Monday, March 19, 2012

Hog Sewage Foam Explodes

Did I just make the conjecture several weeks ago that slime molds may gas up with methane in order to float up into the atmosphere and perhaps even the stratosphere?  All of a sudden we are looking at curious foam that arises in swamp like conditions and is super charged with methane.  I am sure that it is barely visible if it floats up into the air.

This is pretty well our conjecture happily coming to life and demonstrating its existence.  The bubbles take advantage of some form of surfactant to establish the bubble surface and that is surely a biological byproduct.  Now that we can actually see this stuff, I am reminded that I have seem such foam out in the wild and it makes an excellent platform for a slime mould to assemble as a colony and plausibly rise in the atmosphere to catch the winds and perhaps even rise into the quiet of the stratosphere.  How it may adapt to such an environment is a problem for another day.

It is enough to recognize the plausible culprit and the challenge is clearly demonstrate that this could even be true. There is more to that nasty foam than was ever imagined.

Mysterious Hog Farm Explosions Stump Scientists

A strange new growth has emerged from the manure pits of midwestern hog farms. The results are literally explosive.

Since 2009, six farms have blown up after methane trapped in an unidentified, pit-topping foam caught a spark. In the afflicted region, the foam is found in roughly 1 in 4 hog farms.

There’s nothing farmers can do except be very careful. Researchers aren’t even sure what the foam is.

“This has all started in the last four or five years here. We don’t have any idea where it came from or how it got started,” said agricultural engineer Charles Clanton of the University of Minnesota. “Whatever has happened is new.”

A gelatinous goop that resembles melted brown Nerf, the foam captures gases emitted by bacteria living in manure, which on industrial farms gathers in pits beneath barns that may contain several thousand animals.

The pits are emptied each fall, after which waste builds up again,turning them into something like giant stomachs: dark, oxygen-starved percolators in which bacteria and single-celled organisms metabolize the muck.

Methane is a natural byproduct, and is typically dispersed by fans before it reaches explosive levels. But inside the foam’s bubbles, methane reaches levels of 60 to 70 percent, or more than four times what’s considered dangerous. The foam can reach depths of more than four feet.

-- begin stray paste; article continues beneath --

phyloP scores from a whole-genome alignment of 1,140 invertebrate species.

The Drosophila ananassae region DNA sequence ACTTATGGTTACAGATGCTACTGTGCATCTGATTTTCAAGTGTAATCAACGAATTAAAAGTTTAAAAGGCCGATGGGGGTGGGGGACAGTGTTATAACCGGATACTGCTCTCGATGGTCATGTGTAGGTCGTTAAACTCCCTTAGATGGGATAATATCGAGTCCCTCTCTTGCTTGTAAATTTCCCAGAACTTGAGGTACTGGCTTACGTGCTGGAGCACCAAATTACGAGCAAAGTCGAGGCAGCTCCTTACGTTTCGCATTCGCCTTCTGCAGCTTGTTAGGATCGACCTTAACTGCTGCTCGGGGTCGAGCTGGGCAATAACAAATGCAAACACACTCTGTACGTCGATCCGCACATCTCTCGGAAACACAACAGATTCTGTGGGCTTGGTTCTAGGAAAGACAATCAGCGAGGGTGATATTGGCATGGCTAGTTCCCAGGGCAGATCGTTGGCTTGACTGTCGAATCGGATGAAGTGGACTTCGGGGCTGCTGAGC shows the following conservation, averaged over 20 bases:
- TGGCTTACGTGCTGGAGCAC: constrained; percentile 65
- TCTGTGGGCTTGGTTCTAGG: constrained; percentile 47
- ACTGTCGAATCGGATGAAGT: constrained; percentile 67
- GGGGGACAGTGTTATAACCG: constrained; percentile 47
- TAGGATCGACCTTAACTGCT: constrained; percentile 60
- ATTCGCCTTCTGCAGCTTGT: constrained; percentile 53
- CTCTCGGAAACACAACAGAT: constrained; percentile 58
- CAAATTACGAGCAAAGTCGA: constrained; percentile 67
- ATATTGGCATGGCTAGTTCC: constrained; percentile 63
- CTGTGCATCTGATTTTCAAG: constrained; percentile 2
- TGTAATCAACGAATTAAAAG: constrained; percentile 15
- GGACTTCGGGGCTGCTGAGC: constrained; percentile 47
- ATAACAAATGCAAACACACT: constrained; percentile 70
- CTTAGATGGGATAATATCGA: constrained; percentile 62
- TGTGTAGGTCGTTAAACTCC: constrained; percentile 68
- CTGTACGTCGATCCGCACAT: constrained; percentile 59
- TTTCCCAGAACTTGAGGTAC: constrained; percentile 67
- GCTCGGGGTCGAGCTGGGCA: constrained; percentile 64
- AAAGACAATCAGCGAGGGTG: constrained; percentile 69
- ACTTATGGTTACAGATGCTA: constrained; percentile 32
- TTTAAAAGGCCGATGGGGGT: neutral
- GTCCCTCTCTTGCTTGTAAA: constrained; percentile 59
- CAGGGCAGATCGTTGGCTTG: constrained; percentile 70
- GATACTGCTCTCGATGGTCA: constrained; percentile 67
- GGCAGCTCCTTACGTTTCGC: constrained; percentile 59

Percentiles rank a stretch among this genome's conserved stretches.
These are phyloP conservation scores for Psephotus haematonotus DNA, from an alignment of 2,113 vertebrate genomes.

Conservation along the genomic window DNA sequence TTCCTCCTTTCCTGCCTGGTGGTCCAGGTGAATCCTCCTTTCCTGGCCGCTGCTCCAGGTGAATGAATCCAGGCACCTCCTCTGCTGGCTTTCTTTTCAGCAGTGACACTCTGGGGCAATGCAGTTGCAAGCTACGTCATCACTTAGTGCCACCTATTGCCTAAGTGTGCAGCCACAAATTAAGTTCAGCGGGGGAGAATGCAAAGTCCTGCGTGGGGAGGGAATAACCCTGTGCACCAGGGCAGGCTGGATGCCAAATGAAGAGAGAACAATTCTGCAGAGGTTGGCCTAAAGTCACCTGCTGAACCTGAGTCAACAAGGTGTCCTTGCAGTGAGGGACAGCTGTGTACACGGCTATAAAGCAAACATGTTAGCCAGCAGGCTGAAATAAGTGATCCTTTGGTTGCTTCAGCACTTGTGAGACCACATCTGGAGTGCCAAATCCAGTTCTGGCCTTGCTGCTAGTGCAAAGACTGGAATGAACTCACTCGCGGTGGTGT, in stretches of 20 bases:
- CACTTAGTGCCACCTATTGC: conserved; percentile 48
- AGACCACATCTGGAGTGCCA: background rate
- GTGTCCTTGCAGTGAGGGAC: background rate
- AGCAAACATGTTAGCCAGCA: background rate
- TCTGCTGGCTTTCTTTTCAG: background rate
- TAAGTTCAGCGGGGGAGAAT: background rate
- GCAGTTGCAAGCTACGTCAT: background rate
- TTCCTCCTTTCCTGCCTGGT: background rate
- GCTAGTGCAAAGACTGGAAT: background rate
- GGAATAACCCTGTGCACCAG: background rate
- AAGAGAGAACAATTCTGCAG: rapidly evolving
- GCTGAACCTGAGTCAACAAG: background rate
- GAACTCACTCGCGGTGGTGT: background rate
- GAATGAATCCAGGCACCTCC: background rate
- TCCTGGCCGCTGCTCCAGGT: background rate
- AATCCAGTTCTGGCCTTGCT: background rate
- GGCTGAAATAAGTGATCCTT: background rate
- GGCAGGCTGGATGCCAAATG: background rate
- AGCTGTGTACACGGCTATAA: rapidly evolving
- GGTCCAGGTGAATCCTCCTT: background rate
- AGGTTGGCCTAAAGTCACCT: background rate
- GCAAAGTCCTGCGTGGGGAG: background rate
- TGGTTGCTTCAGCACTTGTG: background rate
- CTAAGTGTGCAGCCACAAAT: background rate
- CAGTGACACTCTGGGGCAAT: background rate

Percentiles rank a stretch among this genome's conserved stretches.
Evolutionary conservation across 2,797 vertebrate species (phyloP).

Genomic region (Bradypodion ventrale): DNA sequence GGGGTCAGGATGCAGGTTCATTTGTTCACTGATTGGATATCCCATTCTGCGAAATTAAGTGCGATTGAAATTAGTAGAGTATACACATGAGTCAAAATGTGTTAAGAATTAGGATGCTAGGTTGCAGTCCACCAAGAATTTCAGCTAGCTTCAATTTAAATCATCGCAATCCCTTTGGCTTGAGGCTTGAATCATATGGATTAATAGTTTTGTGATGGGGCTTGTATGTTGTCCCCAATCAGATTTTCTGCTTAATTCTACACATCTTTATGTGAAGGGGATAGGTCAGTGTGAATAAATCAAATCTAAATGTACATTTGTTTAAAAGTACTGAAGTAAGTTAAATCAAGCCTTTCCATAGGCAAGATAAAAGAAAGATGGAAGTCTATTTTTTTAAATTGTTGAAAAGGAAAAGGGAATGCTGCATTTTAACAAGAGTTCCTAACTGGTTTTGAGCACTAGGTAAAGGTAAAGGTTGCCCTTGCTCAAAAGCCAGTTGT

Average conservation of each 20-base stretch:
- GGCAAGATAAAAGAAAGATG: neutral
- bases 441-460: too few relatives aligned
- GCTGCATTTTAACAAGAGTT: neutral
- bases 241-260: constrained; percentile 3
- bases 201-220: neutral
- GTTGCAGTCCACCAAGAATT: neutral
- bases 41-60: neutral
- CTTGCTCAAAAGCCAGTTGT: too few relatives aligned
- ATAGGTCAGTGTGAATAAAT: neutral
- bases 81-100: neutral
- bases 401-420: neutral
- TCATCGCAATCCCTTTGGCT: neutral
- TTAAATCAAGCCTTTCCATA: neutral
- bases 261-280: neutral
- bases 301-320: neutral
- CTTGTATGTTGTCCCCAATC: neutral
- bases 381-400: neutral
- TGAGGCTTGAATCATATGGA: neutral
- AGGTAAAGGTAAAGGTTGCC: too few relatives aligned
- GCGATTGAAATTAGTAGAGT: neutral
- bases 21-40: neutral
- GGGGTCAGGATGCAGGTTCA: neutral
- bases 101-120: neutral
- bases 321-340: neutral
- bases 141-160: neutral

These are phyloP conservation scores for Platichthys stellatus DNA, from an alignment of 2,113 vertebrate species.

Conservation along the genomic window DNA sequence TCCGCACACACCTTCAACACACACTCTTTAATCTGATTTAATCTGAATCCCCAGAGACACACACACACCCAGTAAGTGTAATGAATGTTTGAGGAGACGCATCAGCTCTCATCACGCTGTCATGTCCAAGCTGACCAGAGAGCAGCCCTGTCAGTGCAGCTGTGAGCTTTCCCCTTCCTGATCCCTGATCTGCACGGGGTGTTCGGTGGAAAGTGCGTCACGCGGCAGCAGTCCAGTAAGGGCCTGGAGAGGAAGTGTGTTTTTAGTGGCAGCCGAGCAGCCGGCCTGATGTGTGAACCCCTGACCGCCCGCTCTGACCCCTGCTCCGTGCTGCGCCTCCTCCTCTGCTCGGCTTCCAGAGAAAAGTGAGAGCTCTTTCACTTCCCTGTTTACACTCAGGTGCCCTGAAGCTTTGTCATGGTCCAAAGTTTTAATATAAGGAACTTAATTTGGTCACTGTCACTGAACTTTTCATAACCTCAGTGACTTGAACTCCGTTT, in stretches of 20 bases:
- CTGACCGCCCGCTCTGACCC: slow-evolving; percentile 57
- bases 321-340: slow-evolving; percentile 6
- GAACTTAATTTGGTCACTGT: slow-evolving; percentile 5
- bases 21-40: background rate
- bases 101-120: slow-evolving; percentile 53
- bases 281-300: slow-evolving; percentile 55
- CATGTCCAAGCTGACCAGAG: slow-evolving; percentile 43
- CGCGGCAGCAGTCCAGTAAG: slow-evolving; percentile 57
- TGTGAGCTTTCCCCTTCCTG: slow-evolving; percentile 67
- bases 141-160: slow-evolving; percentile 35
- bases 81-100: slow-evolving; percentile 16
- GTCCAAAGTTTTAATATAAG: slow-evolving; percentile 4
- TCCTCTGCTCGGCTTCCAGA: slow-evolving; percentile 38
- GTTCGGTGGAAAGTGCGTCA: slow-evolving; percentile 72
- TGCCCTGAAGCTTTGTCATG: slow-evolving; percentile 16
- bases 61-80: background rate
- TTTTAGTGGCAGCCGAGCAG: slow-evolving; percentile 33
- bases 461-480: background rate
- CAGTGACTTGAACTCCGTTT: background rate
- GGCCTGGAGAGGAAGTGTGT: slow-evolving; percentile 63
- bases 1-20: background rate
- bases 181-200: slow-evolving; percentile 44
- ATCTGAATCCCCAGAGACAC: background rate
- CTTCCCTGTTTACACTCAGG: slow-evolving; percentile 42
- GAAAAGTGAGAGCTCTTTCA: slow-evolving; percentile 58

Disturb the bubbles, and enormous quantities of methane are released in a very short time. Add a spark — from, say, a bit of routine metal repair, as happened in a September 2011 accident that killed 1,500 hogs and injured a worker — and the barn will blow.

If it’s easy to see what the foam causes, however, it’s much more difficult to understand what causes the foam.

Among the possibilities are new bacterial communities that cause foam to form, or a change to the molecular structure of hog waste — a new foodstock, for example, or a pit-cleaning soap that makes the waste more frothy.

Or it could be both factors, or neither. Scientists have so far been stumped by the foam’s patterns.

It can appear in one barn but not another on a farm where every barn is operated identically. Once the foam’s established, it keeps coming back, regardless of efforts at cleaning and decontamination.

But though it’s now common in southern Minnesota and northern Iowa, and in adjacent parts of northwestern Illinois and southwestern Wisconsin, the foam doesn’t seem to be spreading outside that area.

A possible clue comes from historical experiences at wastewater treatment plants, where similar-looking foams have been caused by bacteria, though the identified species can’t always survive in low-oxygen environments like manure pits.

If microbes are to blame, the next question would be: Why now? Deep-pit manure collection on high-density hog farms has been around for decades. Some recent and specific change would need to be responsible for altering the communities of microbes inside them.

“I don’t think it’s a dangerous new microbe,” said Angela Kent, a microbial ecologist at the University of Illinois at Urbana-Champaign. “I think it’s a shift in the environment that’s favoring a particular microbial assemblage that’s inadvertently causing this.”

One possibility is a dramatic rise in the agricultural use of so-called distiller’s grain, a byproduct of alcohol and ethanol production: Between 2001 and 2003, the amount of distiller’s grain in hog food quadrupled in the United States. Some evidence suggests a link to foaming, though it’s still tentative.

Changes in water use, antibiotic distribution and even corn genetics have also been suggested as hypothetically plausible culprits, but hypothetical is the operative term.

Kent is current comparing microbial differences between foam and foam-free manure pits, and hopes that a new round of carefully controlled studies on farms using pigs with identical characteristics and diets will give new insight into this unlikely scientific frontier.

“I don’t think anyone’s very familiar with what microbes are present in a manure pit on a hog farm,” she said. - wired

NOTE: anyone who has lived / worked on a farm knows that hog manure is some volatile stuff. I've seen a manure pile on a spreader catch fire from a spark...Lon

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